UK employees are getting healthier - or more honest, according to a Confederation of British Industr...
UK employees are getting healthier - or more honest, according to a Confederation of British Industry (CBI) absence survey.
Workers took 164 million days off sick last year, four million fewer than in 2004. Not since 1987, the year of the first CBI survey, has there been fewer days off.
Speaking at the CBI and AXA absence conference 2006, Lord Hunt, minister for health and safety, said: "This is encouraging news but more needs to be done.
"A lot of the problem with the absentee system has been that it emphasises what employees cannot do, rather than what they are able to do even when they may be ill."
The survey found that long-term absence accounts for over a third of working time lost in the private sector and over half in the public sector.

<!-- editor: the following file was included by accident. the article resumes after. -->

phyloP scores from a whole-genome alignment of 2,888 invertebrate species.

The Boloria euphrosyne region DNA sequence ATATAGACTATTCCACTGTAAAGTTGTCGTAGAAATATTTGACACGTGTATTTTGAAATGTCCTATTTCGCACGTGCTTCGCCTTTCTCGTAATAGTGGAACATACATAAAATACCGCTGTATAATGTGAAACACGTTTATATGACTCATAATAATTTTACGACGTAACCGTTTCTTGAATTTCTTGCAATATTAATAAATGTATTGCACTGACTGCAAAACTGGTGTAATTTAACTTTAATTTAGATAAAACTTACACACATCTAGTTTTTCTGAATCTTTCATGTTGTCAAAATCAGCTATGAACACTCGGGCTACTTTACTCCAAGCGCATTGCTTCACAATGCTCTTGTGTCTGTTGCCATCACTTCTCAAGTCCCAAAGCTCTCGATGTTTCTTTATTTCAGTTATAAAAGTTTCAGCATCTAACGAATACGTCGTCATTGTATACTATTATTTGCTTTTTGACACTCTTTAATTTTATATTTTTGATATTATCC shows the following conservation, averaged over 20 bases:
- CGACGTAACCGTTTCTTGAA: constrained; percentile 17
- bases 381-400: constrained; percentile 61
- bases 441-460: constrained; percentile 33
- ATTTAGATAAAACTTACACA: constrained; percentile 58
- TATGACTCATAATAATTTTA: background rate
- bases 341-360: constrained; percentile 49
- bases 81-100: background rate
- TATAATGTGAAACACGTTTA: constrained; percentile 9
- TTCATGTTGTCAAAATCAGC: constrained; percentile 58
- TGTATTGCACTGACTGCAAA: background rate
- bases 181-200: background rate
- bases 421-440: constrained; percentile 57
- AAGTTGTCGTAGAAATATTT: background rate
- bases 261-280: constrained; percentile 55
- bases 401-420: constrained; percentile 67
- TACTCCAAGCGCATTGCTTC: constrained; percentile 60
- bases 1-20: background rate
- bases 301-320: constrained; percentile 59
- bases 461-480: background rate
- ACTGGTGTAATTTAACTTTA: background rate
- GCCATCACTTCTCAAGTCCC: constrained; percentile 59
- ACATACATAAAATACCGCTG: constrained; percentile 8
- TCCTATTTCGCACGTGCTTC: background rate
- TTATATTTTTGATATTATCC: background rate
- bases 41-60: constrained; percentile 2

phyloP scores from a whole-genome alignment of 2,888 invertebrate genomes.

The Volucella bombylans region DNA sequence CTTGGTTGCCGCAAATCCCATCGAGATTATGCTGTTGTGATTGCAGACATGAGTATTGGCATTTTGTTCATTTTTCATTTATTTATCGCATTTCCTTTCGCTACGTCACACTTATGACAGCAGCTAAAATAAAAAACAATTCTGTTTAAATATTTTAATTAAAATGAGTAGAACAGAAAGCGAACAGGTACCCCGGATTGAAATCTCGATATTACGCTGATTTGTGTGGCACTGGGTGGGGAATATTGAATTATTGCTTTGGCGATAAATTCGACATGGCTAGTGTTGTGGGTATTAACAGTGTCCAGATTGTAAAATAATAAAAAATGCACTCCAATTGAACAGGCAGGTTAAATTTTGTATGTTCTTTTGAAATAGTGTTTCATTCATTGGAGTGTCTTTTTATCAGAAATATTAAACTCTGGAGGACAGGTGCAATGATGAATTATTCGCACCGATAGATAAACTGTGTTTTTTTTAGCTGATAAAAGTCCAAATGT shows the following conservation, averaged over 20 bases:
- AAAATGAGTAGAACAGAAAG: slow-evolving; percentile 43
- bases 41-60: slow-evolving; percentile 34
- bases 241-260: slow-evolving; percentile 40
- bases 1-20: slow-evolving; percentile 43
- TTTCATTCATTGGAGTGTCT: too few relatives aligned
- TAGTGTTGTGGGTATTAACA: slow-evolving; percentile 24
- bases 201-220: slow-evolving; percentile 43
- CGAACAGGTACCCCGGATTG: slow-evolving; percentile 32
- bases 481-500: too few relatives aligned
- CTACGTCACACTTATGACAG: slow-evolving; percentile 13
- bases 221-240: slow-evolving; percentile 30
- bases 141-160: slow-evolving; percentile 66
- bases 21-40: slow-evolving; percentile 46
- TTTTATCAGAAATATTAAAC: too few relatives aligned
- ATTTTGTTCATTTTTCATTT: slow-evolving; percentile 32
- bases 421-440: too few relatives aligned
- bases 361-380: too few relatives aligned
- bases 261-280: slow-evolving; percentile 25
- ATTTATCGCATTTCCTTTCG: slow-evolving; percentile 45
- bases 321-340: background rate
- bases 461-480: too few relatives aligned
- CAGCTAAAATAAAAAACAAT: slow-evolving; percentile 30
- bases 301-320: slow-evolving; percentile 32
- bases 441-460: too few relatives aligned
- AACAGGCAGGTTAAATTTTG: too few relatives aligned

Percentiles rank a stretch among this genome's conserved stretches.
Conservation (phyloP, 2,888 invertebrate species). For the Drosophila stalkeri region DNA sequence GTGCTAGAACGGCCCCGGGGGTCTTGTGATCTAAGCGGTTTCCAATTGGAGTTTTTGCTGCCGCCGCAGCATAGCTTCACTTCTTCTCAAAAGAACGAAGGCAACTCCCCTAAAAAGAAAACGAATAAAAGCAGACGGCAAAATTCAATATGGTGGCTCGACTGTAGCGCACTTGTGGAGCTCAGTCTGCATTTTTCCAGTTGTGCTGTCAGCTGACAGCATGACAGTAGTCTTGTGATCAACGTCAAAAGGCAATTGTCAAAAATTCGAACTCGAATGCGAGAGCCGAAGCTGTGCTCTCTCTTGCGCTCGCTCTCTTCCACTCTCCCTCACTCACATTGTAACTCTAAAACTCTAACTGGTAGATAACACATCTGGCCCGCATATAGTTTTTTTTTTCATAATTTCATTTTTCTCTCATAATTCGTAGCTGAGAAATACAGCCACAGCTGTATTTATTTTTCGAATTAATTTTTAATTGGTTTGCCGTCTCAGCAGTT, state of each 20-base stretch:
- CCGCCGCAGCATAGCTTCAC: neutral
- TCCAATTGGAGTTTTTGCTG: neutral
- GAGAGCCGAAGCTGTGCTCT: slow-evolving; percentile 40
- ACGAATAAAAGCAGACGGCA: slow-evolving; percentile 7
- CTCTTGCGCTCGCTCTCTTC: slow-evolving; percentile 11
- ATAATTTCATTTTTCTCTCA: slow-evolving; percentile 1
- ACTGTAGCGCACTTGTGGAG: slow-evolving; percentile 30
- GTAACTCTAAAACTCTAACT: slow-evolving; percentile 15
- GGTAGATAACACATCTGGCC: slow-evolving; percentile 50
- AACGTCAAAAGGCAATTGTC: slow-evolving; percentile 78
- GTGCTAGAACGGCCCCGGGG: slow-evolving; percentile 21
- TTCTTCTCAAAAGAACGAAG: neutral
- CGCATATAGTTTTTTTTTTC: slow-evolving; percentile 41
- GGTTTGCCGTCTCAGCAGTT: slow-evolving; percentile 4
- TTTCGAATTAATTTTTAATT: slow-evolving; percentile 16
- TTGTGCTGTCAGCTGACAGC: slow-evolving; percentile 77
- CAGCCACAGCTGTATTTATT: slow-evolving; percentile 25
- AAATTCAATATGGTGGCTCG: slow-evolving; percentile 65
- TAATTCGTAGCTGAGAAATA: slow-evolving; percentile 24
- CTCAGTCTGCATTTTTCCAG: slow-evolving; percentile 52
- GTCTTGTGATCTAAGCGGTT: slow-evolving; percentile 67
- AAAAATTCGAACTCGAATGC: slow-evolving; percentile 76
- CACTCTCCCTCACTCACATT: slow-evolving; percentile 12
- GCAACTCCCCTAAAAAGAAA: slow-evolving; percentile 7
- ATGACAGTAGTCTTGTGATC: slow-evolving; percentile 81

Genuine short-term sickness caused the majority of absences, with colds and flu the main cause, followed by recurring illnesses such as repetitive strain injury, asthma and back pain.
Stress, the second most common type of illness overall, fell - perhaps due to three-quarters of firms questioned now having a stress management policy.
However, while the number of days lost through absence dropped in the past year, the cost of staff absence to the UK economy rose to over £13bn in 2005 - up from £12bn in the previous year.
Dudley Lusted, head of corporate healthcare development at AXA PPP Healthcare, said early prevention could help slash the cost of absence.
He said: "All employers who provide early access to treatment experience significantly lower absence levels."
Also speaking at the conference, Julian Taylor, partner at law firm Simmons & Simmons, said it was crucial to continue having a dialogue with absent employees.
"I encourage employers to know where their staff are - often people disappear off the radar when they are sick. Therefore, good communication is vital when dealing with those absent," he said.
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